"The evidence must be such as to make the plaintiffs' theory of causation reasonably probable, not merely possible.
"In every case, before the evidence is submitted to the jury, there is a preliminary question for the court to decide, when properly raised, not whether there is literally no evidence, but whether there is any evidence upon which a jury can properly proceed to find a verdict for the party producing it, upon whom the burden of proof is imposed. Weston v. Gold Co., 167 Neb. 692, 94 N.W.2d 380.
"Where several inferences are deducible from the facts presented, which inferences are opposed to each other, but equally consistent with the facts proved, the plaintiffs do not sustain their position by a reliance alone on the inferences which would entitle them to recover. Shamblen v. Great Lakes Pipe Line Co., 158 Neb. 752, 64 N.W.2d 728.
"Conjecture, speculation, or choice of quantitative possibilities are [sic] not proof. There must be something more which would lead a reasoning mind to one conclusion rather than to the other."
While we recognize that these statements of the rules regarding circumstantial evidence in civil cases have been viewed as internally inconsistent and perhaps different than the standard applied in criminal cases, see Anderson, supra (Krivosha, C.J., concurring in the result), we need not, at this time, address those statements further. This is true because in our opinion the plaintiffs presented direct evidence sufficient for a jury reasonably to have found that the plaintiffs had refuted the two other possible theories of who or what opened the grain trailer. When there is direct evidence sufficient to refute all theories of the cause of damage except the one established solely by circumstantial evidence, there then remains but one inference deducible from the facts under the circumstances, and it is within the province of the trier of fact to make this determination.
To refute the theory that the cattle may have rubbed against the wheel, thereby opening the gate, the plaintiffs presented evidence that the gate itself, which was about 3 feet off the ground, was rusty. Mark testified that, as a result, it took "quite a bit of force" to open and that it would take the strength of a "man to do it; it opened that hard." George Ditloff testified that it took all of his power to open it and that he often would have Mark help him get it open. He also testified that he had trailers in with cattle at the south farm and that they were never opened by cattle. Mark testified that they had had that particular grain trailer for about 9 years and had never experienced an incident where cattle could get the gate open. He also testified that cattle usually only rub their heads and bodies against things when they have lice and grubs. These particular cattle had all been wormed and poured in November. Finally, Mark testified that when he first saw the corn on the ground it was in a radius like a half moon out in front of the trailer. He stated that cattle usually moved in bunches; consequently, if one had opened the gate, they would have been able to keep up with the grain pouring out of the trailer and there would have been no such mound of corn. At the time he arrived there that morning, cattle were still eating the corn.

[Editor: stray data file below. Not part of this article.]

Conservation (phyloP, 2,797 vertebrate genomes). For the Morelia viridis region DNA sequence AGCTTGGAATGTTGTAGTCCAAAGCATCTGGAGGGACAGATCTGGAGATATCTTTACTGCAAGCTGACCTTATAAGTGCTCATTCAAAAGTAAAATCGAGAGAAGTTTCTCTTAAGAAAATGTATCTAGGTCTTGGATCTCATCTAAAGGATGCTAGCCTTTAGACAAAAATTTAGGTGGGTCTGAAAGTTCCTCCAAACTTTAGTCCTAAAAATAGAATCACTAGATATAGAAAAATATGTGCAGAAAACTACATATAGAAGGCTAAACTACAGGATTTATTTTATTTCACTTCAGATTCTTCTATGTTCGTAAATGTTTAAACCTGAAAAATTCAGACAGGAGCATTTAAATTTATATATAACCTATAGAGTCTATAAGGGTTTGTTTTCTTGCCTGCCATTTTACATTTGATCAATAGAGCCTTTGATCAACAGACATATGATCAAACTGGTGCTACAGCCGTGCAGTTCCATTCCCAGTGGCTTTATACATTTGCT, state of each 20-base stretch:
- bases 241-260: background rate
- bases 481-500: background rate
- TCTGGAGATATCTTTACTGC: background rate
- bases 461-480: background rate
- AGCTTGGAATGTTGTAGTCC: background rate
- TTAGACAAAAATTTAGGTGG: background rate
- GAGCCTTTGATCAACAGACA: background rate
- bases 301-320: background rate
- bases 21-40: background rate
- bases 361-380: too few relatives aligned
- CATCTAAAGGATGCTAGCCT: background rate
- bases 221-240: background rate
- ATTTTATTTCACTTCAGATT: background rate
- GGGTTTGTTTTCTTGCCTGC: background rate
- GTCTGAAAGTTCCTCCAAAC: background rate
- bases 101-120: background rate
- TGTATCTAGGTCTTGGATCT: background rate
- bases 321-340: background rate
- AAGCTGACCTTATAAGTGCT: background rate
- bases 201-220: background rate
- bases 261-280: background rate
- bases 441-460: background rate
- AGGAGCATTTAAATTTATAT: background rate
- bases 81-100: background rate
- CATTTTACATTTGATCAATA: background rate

From this evidence we believe it would not have been mere speculation for a jury to believe that the cattle did not open the gate on the grain trailer.
To refute the theory that Mark or George accidentally left the gate open on the grain trailer when they were feeding the cattle the previous evening, the plaintiffs presented evidence that the gate was closed when they left that evening. Although there was some dispute about who actually shut the gate, with George testifying that he closed it and Mark looked at it too, and Mark testifying at trial that he closed it but testifying in a previous deposition that his father closed the gate, both were positive that the gate was shut. As Mark stated: "You got to bend down to pick up the tub right in front of the gate and if it had been running it would have been noticeable." Mark also testified about the amount of grain in the trailer and the rate at which the grain would fall out of the gate. He stated that they had filled the trailer up 3 days before the spillage, that the trailer held around 175 bushels (which equals 1,400 gallons) when full, and that they had fed the cattle approximately 135 gallons of feed so far from the trailer. The night before the spillage they opened the gate about 1 inch and fed the cattle 55 gallons of feed, completing the feeding in approximately 15 minutes. The next morning the gate was open less than an inch and the level of corn had fallen only about 18 inches to 2 feet. If Mark and George could feed 55 gallons of feed in 15 minutes with the gate open approximately 1 inch, it is obvious that had the gate been left open, even only half of an inch, from 6 p.m. until 9 a.m., there would have been no grain left in the trailer at all.